Understanding the genetic make-up of fruit flies could be a key to treating addiction, according to research.
Genetics are thought to play a huge role in the development of alcohol use disorders — the genetic contribution to these conditions could be as high as 60%.
Now, scientists say they have discovered a gene that regulates how molecules respond to alcohol and have indicated it may help experts come up with new ways of treating those affected by alcohol abuse and addiction.
Researchers say the gene, Rsu1, is “pivotal” in affecting naïve and acquired preferences to alcohol, in both humans and in flies.
They found that flies lacking the protein made by Rsu1 had a high preference for alcohol. Those exposed to alcohol also displayed behaviours similar to those of humans.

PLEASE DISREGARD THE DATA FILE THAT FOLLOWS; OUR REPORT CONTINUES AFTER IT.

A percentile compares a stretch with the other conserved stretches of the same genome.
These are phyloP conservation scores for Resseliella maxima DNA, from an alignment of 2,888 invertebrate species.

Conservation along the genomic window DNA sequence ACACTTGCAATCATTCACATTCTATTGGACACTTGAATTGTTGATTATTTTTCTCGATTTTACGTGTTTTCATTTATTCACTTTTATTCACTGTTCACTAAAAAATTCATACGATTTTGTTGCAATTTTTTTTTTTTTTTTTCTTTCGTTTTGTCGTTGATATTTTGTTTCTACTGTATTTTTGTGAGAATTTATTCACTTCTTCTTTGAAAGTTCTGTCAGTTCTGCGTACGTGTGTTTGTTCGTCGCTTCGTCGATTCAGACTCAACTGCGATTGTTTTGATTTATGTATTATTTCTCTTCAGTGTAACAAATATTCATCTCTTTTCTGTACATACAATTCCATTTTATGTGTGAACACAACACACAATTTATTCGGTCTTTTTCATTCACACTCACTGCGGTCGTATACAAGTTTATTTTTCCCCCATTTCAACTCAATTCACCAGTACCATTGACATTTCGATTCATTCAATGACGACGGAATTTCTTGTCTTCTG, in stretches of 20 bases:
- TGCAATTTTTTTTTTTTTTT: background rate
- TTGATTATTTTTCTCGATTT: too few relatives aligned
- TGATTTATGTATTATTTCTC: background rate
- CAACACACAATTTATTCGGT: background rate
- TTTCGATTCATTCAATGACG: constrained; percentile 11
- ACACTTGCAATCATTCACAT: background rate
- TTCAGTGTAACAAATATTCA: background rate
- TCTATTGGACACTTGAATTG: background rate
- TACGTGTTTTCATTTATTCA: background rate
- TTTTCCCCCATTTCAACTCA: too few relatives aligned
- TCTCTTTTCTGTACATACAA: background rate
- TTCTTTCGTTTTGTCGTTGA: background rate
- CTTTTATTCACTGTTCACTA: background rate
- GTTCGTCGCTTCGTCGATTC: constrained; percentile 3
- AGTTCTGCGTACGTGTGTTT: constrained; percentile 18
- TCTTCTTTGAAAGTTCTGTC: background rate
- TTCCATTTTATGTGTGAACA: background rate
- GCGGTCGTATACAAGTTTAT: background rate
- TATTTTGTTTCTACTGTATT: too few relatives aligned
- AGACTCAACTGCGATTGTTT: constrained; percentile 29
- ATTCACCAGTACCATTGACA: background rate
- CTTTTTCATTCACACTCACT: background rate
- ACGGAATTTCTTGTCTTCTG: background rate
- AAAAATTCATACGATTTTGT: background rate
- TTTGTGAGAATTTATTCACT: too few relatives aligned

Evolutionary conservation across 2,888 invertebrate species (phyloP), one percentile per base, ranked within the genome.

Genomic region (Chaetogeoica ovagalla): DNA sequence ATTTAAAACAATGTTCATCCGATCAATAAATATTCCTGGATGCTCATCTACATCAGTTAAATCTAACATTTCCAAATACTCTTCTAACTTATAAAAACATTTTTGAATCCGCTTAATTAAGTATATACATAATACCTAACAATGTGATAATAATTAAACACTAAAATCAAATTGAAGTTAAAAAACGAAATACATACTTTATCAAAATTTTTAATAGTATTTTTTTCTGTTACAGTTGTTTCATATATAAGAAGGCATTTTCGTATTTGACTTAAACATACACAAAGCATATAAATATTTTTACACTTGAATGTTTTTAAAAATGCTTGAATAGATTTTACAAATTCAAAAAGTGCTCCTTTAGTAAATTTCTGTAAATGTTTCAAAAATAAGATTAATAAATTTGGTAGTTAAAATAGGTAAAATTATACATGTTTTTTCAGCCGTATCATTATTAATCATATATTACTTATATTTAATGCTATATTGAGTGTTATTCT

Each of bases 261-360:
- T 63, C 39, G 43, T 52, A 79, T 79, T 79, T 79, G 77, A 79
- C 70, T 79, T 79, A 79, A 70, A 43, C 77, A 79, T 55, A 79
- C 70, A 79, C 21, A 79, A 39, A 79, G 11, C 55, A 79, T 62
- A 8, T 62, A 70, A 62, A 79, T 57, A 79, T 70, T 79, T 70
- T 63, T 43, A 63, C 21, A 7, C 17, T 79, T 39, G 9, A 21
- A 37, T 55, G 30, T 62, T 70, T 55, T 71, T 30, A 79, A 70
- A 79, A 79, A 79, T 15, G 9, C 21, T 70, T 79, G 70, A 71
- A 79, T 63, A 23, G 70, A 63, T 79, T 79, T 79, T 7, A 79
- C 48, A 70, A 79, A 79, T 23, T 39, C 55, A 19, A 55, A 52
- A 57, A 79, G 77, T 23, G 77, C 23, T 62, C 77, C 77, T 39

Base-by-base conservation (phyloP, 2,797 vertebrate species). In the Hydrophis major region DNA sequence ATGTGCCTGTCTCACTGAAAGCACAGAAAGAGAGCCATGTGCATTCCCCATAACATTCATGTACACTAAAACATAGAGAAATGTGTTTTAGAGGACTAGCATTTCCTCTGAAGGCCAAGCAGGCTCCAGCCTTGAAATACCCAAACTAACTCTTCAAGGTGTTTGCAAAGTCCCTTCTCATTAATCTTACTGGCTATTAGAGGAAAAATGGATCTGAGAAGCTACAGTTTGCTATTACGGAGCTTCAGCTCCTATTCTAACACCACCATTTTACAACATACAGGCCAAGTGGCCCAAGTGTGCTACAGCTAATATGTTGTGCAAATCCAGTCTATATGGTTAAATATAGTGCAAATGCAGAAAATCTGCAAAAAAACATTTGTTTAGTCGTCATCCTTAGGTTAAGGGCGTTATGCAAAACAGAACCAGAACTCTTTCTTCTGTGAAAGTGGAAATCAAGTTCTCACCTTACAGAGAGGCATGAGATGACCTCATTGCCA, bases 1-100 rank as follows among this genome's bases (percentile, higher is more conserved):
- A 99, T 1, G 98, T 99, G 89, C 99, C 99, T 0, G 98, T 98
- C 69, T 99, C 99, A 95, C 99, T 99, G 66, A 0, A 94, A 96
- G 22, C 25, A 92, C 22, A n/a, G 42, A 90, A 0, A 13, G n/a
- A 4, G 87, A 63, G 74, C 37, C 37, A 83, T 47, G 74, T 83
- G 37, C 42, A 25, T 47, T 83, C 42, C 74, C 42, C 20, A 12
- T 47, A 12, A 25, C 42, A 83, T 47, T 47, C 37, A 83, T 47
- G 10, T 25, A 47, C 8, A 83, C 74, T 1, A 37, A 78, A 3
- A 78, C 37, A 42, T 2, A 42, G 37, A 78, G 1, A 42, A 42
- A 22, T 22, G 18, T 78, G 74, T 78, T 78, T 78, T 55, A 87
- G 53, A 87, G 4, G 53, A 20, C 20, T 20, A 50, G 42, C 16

Low doses of alcohol caused a lack of inhibition and increased locomotor activity while higher doses led to a loss of postural control followed by sedation.
The flies also displayed addiction-like behaviour similar to mammals.
The study was carried out by a team of researchers led by Prof Adrian Rothenfluh of the University of Texas Southwestern Medical Center in Dallas.
The group also included Dr Arun Bokde, an assistant professor at Trinity College Dublin’s School of Medicine and at the Trinity College Institute of Neuroscience.
“The same gene in two different organisms is associated with alcohol behaviours. In this particular study the animal results led to the discovery of the influence of this gene in humans,” said Dr Bokde.
“This study underscores the need to understand the molecular mechanisms underpinning alcohol-related behaviours in humans. Knowing how these pathways work gives us some hope that we might design treatments to interact with the cellular pathways responsible for affecting our alcohol preferences.”
The findings have been published in the journal Proceedings of the National Academy of Sciences of the United States of America.
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